# [FOM] re harvey re my "effective number theorists" (II)

Gabriel Stolzenberg gstolzen at math.bu.edu
Sat Apr 15 23:33:05 EDT 2006

```   This is part II of my reply to Harvey's reply to my message,
"effective number theorists."

Again, it begins with a quote from my message, followed by

> > However, it remains to be checked whether number theorists mean
> >the same thing by these words that Harvey does.  They are, after
> > all, classical mathematicians and "effective algorithm" is a term
> > used by classical mathematicians not constructivists.

> I don't know what you have in mind for a possible difference between
> how I use the relevant words and how number theorists use the relevant
> words. I would like to hear.

Sorry, I was trying to be tactful and ended up being misleading.
They may indeed use words like 'algorithm' a different way, e.g.,
as in classical recursion theory (although I think this is unlikely).
But the main difference I have in mind is that you call something a
construction (say, a bound or algorithm) only if it is one and you say
that there is none only if there is none---whereas I would need to
know more before I could be confident that number theorists do too.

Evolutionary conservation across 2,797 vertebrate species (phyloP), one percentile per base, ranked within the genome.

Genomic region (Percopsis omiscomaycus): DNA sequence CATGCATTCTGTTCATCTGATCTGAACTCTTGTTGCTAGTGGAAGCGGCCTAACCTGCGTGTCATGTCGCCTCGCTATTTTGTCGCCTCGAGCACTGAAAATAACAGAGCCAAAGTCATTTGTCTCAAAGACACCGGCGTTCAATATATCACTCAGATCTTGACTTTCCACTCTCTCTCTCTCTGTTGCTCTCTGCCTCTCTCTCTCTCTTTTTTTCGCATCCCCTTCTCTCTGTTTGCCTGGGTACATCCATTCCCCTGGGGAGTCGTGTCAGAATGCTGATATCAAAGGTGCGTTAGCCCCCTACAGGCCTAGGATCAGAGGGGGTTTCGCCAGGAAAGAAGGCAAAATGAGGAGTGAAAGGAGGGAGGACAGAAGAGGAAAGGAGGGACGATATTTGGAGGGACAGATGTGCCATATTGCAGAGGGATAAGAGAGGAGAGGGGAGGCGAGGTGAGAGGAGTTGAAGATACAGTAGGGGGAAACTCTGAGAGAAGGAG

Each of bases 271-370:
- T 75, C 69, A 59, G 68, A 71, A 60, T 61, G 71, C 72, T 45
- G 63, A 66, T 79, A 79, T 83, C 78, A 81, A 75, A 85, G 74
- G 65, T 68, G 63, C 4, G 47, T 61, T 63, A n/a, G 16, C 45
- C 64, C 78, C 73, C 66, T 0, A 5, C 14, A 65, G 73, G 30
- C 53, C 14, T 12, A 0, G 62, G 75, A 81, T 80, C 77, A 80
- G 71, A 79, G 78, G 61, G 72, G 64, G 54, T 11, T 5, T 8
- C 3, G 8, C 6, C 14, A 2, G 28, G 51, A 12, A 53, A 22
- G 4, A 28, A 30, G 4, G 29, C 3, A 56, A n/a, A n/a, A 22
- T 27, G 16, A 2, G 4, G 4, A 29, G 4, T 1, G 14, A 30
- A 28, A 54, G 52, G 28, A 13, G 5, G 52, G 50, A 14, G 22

My reason is that number theorists are classical mathematicians and
classical math is rich in cases where algorithms are said to have been
defined when not only have they not been but cannot be.  And it also
is rich in false claims of the form, "We've proved that it exists but
there is no construction."

I'll mention just a few cases.

In an elementary analysis text, the authors define "an algorithm"
for adding infinite decimals.  But there isn't any such algorithm.
(Because there isn't any for deciding, for all infinite decimals, p
and q, whether p + q < 2, in which case, the whole number part of its
expansion is 1, or not < 2, in which case, it's 2.)

In a calculus book, Peter Lax gave what he said was an algorithm
(informal computer program) for getting intermediate values under the
assumption of the IVT.  But there is no such algorithm.  He included a
"step" that cannot in general be carried out.

In a preprint I once received, a prominent philosopher wrote,

"As long as we accept the correctness of Newton's Law of Gravity,
for example, we are committed to the statement that the evolution
of an N-body system will be in accordance with the solutions to
the appropriate system of differential equations; and it is to
this day quite unknown whether the solutions to these equations
are recursively calculable even when N = 3."

The view he expresses here had been folklore since the beginning
of the last century and, for all I know, still is.  However, I wrote
back explaining that he was talking here about a 1st order ODE that,
sufficiently close to the initial conditions (close enough to stay
away from collisions and then some), satisfies a Lipshitz condition.
Hence, we're talking about Picard's method, which is a construction
par excellance.  (In this case, the solutions are even analytic.)

The philosopher then removed the statement from his paper.

With best regards,

Gabriel

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